ANIMAL WATCH-The World Health Organization sounds a little less sure your pet can't contract Coronavirus from you after the discovery of a pet dog in China testing "weak positive" while living in a home with an infected human.
Experts agreed that it was "likely a case of human-to-animal transmission," according to CNN.
The WHO stated on March 13, 2020, "While there has been one instance of a dog being infected in Hong Kong, to date, there is no evidence that a dog, cat or any pet can transmit COVID-19." It also recommends, "limiting contact with companion and other animals until more information is known about the virus."
"It is possible that a person with COVID-19 could sneeze or otherwise contaminate their pet, and then another individual could touch that animal and contract the disease," cautions VetMed. At this point, all veterinary experts believe the risk for transmission would be low. However, animals living with sick individuals, just like people living with sick humans, must avoid contact with others.
An updated report by Hong Kong's Agriculture, Fisheries and Conservation Department (AFCD) said that samples from the dog's nasal and oral cavities had tested "weak positive" for novel coronavirus, after initially believing the virus could have been present only on the dog's fur and skin.
But the dog has no visible symptoms and Hong Kong SPCA reminded the public that being "infected" does not mean being "infectious."
WHERE ARE WE NOW?
On March 11, 2020, the World Health Organization announced that of the 118,000 cases of the betacoronavirus COVID-19 reported globally in 114 countries, more than 90 percent of cases are in just four countries, and two of those – the Republic of Korea and China - have significantly declining epidemics, meaning they have peaked and are recovering.
WHO added that 81 countries have not reported any cases, and 57 countries have reported 10 cases or less.
WHAT IS CORONAVIRUS?
Human coronaviruses were first identified in the mid-1960s, according to the CDC. Coronaviruses are a group of related viruses that cause diseases in mammals and birds.
In humans, coronaviruses cause respiratory tract infections that are typically mild, such as the common cold predominantly rhinoviruses), although rarer forms can be lethal, such as SARS MERS, and COVID-19.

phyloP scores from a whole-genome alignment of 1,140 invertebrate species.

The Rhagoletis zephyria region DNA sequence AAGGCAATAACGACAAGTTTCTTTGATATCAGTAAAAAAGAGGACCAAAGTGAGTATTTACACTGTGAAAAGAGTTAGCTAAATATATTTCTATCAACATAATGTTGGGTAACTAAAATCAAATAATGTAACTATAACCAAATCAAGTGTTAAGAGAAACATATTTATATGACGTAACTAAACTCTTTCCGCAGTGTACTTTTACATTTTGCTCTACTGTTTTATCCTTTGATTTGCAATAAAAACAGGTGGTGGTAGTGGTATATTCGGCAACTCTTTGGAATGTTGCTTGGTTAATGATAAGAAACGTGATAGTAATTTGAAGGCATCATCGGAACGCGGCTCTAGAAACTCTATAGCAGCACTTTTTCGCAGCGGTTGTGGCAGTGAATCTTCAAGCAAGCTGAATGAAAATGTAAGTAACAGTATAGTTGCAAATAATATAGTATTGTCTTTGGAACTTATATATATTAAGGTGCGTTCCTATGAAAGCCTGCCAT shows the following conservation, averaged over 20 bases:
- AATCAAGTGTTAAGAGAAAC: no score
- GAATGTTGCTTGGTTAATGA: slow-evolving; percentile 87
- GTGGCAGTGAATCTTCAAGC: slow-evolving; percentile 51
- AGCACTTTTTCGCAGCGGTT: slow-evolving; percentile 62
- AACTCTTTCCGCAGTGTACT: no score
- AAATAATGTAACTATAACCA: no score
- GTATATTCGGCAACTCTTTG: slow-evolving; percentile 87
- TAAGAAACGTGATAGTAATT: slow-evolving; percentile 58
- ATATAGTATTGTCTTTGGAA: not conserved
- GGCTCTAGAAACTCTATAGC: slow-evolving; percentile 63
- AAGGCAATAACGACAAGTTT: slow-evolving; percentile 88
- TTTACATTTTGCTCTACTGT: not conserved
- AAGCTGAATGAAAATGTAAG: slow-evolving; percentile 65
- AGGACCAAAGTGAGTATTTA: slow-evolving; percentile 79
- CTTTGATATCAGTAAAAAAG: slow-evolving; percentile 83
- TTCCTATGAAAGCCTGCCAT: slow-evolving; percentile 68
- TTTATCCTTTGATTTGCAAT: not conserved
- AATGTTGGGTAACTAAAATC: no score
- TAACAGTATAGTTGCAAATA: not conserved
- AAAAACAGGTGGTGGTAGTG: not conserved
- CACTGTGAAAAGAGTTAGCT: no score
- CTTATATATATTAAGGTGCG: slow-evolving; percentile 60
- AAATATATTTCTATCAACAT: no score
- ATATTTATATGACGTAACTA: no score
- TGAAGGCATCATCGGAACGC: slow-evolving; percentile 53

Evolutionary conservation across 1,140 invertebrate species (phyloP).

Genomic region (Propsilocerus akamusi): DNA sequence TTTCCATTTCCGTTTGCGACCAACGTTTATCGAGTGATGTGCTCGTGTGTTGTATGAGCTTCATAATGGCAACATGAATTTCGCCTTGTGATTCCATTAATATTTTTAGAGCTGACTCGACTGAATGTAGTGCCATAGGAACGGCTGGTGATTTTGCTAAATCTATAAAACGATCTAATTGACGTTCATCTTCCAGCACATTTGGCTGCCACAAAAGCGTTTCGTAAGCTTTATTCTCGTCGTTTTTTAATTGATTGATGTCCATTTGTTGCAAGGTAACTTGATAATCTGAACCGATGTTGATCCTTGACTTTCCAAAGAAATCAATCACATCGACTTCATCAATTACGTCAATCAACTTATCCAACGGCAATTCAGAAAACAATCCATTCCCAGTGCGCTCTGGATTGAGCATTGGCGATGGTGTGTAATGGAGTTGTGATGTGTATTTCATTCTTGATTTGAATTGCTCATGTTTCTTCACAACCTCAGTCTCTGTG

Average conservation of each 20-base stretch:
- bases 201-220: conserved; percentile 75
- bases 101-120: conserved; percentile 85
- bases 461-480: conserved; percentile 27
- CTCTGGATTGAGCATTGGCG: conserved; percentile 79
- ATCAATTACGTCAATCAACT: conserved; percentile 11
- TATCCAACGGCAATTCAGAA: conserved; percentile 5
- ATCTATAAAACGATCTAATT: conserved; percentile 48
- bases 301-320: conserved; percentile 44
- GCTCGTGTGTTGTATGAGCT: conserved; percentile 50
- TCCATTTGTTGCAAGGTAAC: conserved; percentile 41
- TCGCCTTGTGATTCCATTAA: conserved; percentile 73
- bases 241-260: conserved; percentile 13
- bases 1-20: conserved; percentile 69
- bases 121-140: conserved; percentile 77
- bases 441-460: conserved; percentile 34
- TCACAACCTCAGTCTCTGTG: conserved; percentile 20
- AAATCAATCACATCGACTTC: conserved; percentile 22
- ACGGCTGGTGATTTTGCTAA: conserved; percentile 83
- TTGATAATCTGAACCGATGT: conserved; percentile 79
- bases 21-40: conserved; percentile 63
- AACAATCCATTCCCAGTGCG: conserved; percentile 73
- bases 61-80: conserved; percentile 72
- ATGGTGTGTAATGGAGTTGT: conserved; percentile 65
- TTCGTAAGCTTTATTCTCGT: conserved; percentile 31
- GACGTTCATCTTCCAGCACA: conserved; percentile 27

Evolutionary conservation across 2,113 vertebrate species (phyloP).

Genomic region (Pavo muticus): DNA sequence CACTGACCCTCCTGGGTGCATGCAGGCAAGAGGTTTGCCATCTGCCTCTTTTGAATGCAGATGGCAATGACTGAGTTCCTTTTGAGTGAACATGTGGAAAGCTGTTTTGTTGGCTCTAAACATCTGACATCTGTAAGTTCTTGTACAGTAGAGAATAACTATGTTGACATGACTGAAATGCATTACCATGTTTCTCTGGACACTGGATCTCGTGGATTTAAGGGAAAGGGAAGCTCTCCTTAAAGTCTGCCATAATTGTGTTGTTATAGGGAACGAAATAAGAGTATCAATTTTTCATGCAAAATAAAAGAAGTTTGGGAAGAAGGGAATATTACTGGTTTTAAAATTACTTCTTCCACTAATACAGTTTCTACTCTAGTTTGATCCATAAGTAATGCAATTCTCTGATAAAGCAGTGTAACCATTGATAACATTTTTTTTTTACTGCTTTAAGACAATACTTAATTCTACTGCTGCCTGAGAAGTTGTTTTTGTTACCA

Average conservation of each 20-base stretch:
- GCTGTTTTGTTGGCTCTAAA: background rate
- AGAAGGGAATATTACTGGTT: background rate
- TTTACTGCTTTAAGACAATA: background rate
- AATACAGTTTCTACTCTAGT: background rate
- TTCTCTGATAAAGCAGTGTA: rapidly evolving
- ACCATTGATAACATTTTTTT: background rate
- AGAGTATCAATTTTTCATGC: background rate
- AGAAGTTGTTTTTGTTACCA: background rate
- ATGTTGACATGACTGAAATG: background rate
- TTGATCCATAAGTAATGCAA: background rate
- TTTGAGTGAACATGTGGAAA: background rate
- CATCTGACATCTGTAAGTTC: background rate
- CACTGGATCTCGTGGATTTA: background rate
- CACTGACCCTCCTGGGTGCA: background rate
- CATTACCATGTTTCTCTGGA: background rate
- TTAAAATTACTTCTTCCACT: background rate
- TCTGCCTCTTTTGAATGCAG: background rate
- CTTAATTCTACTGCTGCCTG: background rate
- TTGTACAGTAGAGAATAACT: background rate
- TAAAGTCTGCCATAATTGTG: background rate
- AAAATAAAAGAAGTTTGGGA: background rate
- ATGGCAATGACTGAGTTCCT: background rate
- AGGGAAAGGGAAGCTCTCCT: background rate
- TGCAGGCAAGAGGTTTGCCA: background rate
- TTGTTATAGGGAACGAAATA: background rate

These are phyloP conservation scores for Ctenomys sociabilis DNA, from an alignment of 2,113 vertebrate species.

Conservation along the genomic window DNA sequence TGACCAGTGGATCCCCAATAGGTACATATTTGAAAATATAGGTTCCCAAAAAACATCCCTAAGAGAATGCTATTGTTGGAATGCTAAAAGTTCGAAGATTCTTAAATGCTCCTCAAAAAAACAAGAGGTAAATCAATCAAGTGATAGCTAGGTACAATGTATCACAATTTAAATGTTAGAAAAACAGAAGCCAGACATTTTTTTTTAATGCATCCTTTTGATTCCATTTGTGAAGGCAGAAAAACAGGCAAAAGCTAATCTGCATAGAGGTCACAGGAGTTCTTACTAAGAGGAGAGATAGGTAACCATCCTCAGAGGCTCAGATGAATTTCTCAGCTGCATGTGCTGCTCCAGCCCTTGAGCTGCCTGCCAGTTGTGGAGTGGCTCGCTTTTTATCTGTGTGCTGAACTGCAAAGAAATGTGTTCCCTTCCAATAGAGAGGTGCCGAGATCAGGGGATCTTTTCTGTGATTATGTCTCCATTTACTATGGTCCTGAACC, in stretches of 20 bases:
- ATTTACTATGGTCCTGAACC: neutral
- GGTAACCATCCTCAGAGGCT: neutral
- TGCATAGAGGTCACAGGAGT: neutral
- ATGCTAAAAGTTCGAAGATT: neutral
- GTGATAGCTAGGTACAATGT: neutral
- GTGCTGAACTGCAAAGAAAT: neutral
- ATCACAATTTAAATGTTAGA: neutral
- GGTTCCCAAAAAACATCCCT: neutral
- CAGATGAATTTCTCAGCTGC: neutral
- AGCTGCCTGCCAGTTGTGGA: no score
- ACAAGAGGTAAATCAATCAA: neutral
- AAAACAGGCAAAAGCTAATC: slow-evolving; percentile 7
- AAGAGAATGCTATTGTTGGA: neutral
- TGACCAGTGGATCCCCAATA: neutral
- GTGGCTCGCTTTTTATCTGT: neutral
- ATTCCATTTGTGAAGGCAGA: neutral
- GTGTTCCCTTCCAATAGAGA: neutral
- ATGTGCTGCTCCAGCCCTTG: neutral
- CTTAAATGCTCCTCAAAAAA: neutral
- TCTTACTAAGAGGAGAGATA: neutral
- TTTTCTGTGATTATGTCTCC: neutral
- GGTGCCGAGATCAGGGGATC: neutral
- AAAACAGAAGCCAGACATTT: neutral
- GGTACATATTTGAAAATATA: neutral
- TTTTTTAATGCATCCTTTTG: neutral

Symptoms vary in other species: in chickens, they cause an upper respiratory-tract disease, while in cows and pigs they cause diarrhea.
It is believed that the coronaviruses have been co-evolved with bats for a long time and the ancestors of SARS-CoV eventually spread to civets, and finally to humans. (Civets have a cat-like appearance, with a longer, often pointed, muzzle, and are related to a mongoose.)
In 2002–03, civets sold for meat in local markets of China's Yunnan province carried the SARS virus from horseshoe bats to humans. The resulting viral outbreak killed 774 people in 2002–2003.
There are currently no vaccines or antiviral drugs to prevent or treat human coronavirus infections.
CDC UPDATES INFORMATION DAILY
For information to following changes, one of the best sources is the Centers for Disease Control Summary page, which is updated daily.
- As of March 13, only three U.S. states are experiencing sustained community spread.
- You can follow the CDC's latest case counts, deaths, and a map of states with reported cases.
- As of the evening of March 13, 83 state and local public health laboratories in 50 states and the District of Columbia have successfully verified COVID-19 diagnostic tests and are offering testing.
- This list is provided by the Association of Public Health Laboratories (APHL) external icon. Contact your state health department regarding questions about testing.
- While information so far suggests that most COVID-19 illness is mild, a report external icon out of China suggests serious illness occurs in 16% of cases.